This morning it was announced that Disney has released Frozen for digital downloading through iTunes. What makes this all the more astonishing is that the film remains in general release in cinemas and indeed, remains well inside the top 10; grossing over $4.5 million this past weekend. So why is Disney doing this now? Are they striking while the iron is still hot, or are other motives in play?
Why The Release Is Significant On Its own
A year ago, Disney released Wreck-It-Ralph on home media but made the pithy (in my opinion) decision to offer a digital download for sale a few weeks before the physical disc packages. I lamented at the time that although laudable for at least highlighting the fact that consumers do not want to wait to view content in their own homes, it still did not do a lot to address other issues such as the availability of films on illegitimate services long before, or how soon they are available on streaming services such as Amazon and Netflix. Yet here we are again. Another hit film being released early, but this time with an interesting development.
The Frozen release marks the debut of Disney’s platform for viewing on multiple devices. Other Hollywood studios have banded together under the UltraViolet banner but Disney is going it alone with their imaginatively titled ‘Disney Movies Everywhere’ service. (Quite how it winded up with a name like that when even the DRM technology behind it is called Keychest is beyond me.) Basically, it permits consumers to view their [purchased] Disney content on a variety of devices (Apple only for now though.)
How Will It Play Out?
Long in the works, it will be interesting to see how it plays out compared to the rocky start and low uptake
of its competitor. The question remains though, does it actually provide a benefit to consumers? To take myself, it does not. I already own a number of Disney films on DVD, but alas, they are from many years ago before the concept of ‘Disney Movies Everywhere’ was even a concept. They’re excluded from the service and I would have to buy them again; which probably isn’t going to happen.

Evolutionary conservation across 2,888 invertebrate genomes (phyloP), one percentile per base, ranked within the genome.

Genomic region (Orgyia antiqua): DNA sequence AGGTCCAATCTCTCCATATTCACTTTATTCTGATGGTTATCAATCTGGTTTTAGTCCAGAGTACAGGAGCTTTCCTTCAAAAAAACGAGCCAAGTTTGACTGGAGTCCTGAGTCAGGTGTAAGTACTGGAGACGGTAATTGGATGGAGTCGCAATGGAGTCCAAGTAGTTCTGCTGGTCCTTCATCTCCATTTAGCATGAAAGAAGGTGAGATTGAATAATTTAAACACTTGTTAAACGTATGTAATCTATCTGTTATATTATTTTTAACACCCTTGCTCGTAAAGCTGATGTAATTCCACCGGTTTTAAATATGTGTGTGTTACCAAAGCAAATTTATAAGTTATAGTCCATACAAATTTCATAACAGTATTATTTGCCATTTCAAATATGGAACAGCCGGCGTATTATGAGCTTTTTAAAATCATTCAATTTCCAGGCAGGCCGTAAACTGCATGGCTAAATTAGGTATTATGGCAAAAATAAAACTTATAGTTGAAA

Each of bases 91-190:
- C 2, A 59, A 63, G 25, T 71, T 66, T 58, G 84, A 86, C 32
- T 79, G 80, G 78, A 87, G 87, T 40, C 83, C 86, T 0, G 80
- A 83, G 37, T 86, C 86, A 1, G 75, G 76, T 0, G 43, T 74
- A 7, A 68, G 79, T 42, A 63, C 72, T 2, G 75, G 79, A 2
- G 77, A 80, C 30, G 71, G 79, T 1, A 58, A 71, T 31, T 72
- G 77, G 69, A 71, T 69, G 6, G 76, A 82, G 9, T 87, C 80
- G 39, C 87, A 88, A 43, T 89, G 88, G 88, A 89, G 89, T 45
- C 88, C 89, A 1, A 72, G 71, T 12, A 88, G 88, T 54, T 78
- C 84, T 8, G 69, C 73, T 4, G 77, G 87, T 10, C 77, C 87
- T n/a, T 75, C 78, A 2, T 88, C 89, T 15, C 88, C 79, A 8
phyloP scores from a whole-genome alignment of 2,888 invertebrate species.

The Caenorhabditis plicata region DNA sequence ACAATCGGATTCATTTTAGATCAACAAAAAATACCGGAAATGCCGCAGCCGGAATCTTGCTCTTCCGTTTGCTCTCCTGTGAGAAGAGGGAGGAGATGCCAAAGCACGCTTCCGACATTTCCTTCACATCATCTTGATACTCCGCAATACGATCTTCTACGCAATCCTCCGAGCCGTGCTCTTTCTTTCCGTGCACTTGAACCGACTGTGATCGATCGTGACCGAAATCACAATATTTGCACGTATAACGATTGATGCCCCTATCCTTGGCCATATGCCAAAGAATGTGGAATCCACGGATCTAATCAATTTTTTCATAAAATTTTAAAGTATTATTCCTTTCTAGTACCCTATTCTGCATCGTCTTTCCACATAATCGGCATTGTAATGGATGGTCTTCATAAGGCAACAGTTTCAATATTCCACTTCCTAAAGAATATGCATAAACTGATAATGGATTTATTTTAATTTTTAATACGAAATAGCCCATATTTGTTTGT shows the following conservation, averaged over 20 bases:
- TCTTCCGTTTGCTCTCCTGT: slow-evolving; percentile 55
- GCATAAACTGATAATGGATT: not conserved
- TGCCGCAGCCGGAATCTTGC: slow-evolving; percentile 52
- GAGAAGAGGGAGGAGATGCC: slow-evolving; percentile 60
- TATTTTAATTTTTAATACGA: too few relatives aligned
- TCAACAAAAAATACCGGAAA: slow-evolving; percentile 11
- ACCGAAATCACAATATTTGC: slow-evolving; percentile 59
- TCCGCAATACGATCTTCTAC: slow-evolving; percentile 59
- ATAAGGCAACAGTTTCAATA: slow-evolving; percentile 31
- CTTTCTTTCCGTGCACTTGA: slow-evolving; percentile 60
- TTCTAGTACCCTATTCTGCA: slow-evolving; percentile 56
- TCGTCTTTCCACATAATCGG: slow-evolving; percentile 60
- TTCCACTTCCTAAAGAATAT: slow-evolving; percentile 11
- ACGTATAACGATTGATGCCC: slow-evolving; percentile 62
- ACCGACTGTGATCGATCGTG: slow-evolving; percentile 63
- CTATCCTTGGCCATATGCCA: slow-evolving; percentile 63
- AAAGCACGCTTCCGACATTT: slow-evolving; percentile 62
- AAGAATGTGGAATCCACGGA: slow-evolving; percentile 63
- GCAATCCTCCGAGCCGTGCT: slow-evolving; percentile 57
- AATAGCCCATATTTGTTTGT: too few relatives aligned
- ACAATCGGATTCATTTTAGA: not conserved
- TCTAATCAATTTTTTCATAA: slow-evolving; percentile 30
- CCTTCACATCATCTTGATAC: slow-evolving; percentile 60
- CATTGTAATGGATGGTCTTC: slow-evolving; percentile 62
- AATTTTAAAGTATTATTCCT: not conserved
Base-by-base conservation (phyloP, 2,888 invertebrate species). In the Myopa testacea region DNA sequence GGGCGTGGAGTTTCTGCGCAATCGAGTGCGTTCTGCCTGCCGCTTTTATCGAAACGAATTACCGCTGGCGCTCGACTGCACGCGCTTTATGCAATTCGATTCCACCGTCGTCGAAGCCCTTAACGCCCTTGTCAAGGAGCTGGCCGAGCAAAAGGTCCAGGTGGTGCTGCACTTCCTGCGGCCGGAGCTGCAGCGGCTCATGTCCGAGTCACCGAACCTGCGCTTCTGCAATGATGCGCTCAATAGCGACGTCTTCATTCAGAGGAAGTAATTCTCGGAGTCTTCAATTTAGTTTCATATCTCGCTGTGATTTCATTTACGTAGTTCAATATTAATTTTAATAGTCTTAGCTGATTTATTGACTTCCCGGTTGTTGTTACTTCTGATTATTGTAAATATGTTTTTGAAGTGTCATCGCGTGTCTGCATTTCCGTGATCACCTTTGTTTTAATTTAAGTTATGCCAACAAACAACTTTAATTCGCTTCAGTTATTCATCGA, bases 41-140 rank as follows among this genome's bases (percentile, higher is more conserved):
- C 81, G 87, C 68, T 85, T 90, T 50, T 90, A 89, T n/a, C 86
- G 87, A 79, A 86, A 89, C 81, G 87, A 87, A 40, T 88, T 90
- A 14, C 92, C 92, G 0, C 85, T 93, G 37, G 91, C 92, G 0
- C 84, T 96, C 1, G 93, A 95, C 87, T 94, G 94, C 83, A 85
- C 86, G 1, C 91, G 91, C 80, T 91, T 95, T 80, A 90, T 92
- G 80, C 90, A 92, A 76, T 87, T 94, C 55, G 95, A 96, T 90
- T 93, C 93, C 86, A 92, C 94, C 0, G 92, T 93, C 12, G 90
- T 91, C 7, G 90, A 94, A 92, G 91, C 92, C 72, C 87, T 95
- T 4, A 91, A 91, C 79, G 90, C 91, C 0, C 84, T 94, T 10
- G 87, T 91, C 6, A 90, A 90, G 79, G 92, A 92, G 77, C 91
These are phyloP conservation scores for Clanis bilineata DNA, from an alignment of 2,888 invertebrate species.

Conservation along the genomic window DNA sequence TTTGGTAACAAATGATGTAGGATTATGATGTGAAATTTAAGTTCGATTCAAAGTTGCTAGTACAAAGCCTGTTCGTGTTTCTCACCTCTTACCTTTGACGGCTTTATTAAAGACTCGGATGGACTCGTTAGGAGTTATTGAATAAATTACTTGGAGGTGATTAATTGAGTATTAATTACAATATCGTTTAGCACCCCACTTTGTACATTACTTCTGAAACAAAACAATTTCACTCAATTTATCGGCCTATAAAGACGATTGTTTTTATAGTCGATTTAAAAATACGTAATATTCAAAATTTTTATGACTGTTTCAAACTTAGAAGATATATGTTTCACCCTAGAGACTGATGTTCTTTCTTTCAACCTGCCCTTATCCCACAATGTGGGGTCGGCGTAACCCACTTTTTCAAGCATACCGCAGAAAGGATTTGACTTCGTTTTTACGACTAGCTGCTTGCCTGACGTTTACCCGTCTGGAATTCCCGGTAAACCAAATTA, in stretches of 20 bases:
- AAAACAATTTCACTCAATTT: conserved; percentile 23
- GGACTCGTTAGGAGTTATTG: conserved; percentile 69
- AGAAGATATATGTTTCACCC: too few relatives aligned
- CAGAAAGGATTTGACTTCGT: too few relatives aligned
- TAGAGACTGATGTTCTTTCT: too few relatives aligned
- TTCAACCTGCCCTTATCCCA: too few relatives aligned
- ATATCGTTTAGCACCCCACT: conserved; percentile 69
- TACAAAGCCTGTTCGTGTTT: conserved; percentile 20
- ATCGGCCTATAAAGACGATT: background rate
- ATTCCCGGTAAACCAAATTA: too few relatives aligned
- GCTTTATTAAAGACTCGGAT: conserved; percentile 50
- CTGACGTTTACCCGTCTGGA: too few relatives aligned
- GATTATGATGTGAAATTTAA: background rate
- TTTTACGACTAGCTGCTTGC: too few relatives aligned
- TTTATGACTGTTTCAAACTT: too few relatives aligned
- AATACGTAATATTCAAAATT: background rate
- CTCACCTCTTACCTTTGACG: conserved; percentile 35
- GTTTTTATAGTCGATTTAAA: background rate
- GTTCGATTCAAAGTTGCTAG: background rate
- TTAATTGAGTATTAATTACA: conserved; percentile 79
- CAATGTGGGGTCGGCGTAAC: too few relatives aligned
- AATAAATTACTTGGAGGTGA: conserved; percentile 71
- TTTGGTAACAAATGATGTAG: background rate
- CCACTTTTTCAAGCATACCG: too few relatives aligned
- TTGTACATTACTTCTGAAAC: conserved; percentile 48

The service is also only supported by iTunes at this time which, while quite ubiquitous, is not a standard and plenty of people do not have an account there. Needless to say, the lack of Android support (especially at launch) will put a large dent in the potential size of the service’s market; Android devices outnumber Apple’s.
Lastly, this is not the company’s first online streaming service. Disney Movies Online was a similar (but not as flexible) concept that was shut down in 2012; partly to pave the way for Movies Everywhere. Nonetheless, anyone who used it were SOL when it closed and they lost access to what they paid for. Should Disney’s effort fail and it is forced to join the UltraViolet consortium, what will happen to the content that people thought they bought?
While it seems obvious as to why this is all being rolled out now, there is, in fact other factors in play. For starters, this is not, in fact an early release. Frozen has been in cinemas for about 14 weeks; a short, but not record-breaking amount of time for a home media release. In some instances, that figure has been down to twelve weeks after the general release.
Secondly, the film remains quite popular and is an Oscar contender. It makes good business sense to strike while the iron is still hot. Lastly, Frozen is a seasonal film set in winter. It’s winter right now (at least in the northern hemisphere) but it won’t last long. Good luck selling a winter film come April.
Although Dreamworks’ Rise of the Guardians was a muted box office draw, the studio erred greatly when it took a leisurely time getting the film into consumers homes. By the time it finally did (in March) a film with Jack Frost and Santa Claus as major characters was well past it’s sell-by date for the year. Disney is not making the same mistake with Frozen, and it looks sure to rack up decent business before the daffodils are poking the heads up.